I like this doctor, though I’m not sure he’s even a doctor. This sculptor of oral appliances for people with mild to moderate sleep apnea. Whatever he is, I like him. He’s sexy in a hail-beaten, Harvey Keitel sort of way.
“Ever been fitted for a mouthguard before?”
“No, I haven’t.”
“So, here’s how this works,” Harvey says. “I’m going to place these molds in your mouth—one on top, one on bottom.” He mimes in the air, hand tantalizingly close to the bespoke mouth. “While I keep them in position, like so, with my fingers, you’re going to bite down and hold it for fifteen minutes. And don’t worry, your teeth won’t hurt me.”
“OK,” I say, wondering what Harvey would think if he knew how long it’s been since I had a man’s fingers (or any part of a man) inside me. I wish I hadn’t drunk that free waiting room coffee. I wish I’d worn more than just lipstick on my face. I wish I’d stashed my wedding ring in my purse. No ring on his finger. But I imagine he takes it off while working. A man like this, hard yet warm, would have to be married. Women cling to such men, as do reptiles to sunny desert rocks. Rings don’t mean anything anyway. Mere indicators of possible intimacy. Or, as in my case, gilded grave markers for romantic notions that don’t deserve them.
So why am I here then? To become a better wife? A better mother? To try to save that which I don’t really believe is savable?
Last week at my Sleep Study follow-up, the beautiful, rested-looking somnologist said it often takes more than a decade from the onset of a sleep disorder to diagnosis. So many people, she said—mothers, especially—dragging through the days, not knowing why they’re always so exhausted. She smiled sympathetically, seeming to promise that more-refreshing sleep was the one balm I needed to soothe the cracked and brittle surface of my life: my husband’s annoyance when I lack the energy to clean, or doze off during a movie; my impatience at my children’s pleas for a second or third bedtime story; all of it; all the things wrong with me that aren’t my fault. I declined the CPAP machine, so the somnologist referred me to Harvey, for the less-invasive option.
But seriously, why am I here? I know I’ve got problems no amount of R.E.M. can fix. I wonder if Harvey, secretly, knows it, too.
“You don’t look like someone with sleep apnea,” he says, bemused, maybe flirtatious.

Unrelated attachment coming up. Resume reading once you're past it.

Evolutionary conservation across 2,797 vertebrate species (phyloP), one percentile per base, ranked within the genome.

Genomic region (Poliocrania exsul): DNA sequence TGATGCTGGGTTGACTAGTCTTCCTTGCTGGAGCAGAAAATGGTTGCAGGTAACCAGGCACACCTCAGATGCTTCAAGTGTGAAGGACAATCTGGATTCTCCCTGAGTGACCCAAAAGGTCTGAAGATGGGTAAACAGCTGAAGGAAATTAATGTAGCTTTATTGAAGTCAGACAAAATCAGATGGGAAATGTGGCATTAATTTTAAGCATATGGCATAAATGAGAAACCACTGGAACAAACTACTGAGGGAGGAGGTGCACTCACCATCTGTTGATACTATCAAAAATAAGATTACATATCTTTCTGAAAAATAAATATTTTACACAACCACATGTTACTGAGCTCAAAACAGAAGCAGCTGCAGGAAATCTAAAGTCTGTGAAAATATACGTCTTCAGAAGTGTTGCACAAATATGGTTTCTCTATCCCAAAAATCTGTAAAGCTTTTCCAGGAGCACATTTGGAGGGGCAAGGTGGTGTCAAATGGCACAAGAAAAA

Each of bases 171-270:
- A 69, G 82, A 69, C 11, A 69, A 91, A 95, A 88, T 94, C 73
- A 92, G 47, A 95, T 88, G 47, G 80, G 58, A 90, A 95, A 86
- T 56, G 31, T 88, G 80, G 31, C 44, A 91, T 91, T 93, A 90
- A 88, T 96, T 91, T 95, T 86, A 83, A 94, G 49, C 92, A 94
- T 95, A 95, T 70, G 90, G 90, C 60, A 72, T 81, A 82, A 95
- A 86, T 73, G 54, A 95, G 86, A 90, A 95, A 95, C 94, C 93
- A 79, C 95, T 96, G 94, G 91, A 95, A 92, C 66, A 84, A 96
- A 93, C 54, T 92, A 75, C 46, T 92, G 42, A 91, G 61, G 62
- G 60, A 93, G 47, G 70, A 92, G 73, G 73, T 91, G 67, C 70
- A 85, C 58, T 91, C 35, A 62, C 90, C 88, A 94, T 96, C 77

“Seems I have a tiny trachea. If it had come off an assembly line, quality control would’ve rejected it.”
Harvey chuckles. “Well! You never can tell from appearances.”
“I just wanted to be less tired, you know. Feel like myself again.”
Now I fear I’m oversharing, and also lying, because I don’t yet think I’ve arrived at the whole truth. Harvey tilts his head compassionately. “You’re certainly not alone.”
Emboldened, I say, “You want to know what else?”
“Of course.” His grin crackles, old-fashioned gold fillings in the sides—from another country, no doubt, where they don’t fetishize blinding white teeth.
“I think I’d have gone through all this just for the Sleep Study. I mean, a night away from home, at my insurer’s expense?”
Harvey laughs. “You’re not the first to confess that, either. Did you enjoy your stay in our luxurious overnight facility?”
“Slept like a drunken co-ed,” I say.
“Glad to hear it.” Harvey laughs again, like sugar cubes rattling in a box. Rough but sweet. Ready to dissolve on your tongue.
He turns away then to the counter, preparing the molds, and I’m bereft in the shadows on my cold vinyl stool until he turns back, shines that imperfect, half-golden smile on me once more.
“I need you to open wide now, dear.”
I close my eyes, part my lips for his gel-filled molds and nitrile-gloved hands. Tender as a mother crocodile enclosing her young, I bite down. His fingers, holding the molds in place between my teeth, are large; my lips strain. I’m reminded of the mortifying, gratifying acts of love. The gentleness only the strong can wield.
For the next fifteen minutes, I enjoy a waking dream in which Harvey coaches Little League; helps his son with Algebra; cooks; vacuums; uses those hard, thick fingers to rub the feet of his incalculably fortunate wife; slips satin straps from her sun-damaged shoulders as he breathes into her neck the words, You’re beautiful.
I realize there are tears, cool and viscous on my cheeks, that spilled unnoticed. I realize I can’t remember the last time I wept. And I realize, finally—or admit to myself—the real reason I came here: to be seen; to be touched; to feel something.
Too soon, my blue-gloved beloved withdraws.
“I’m so sorry, I smudged your lipstick,” he says, wiping the corner of my mouth.
Do you have any idea how hot that was? I want to ask. But he’s got patients waiting, as I waited, in coarse maroon chairs, irritably scanning the Best Doctors magazine, drinking complimentary coffee they’ll soon regret.
So I leave him, and walk, rubber-limbed, to my car.
I find a dead-looking lot behind a medical supply warehouse. I park in the shade, and finish what he started.
Then I drive home to fix dinner.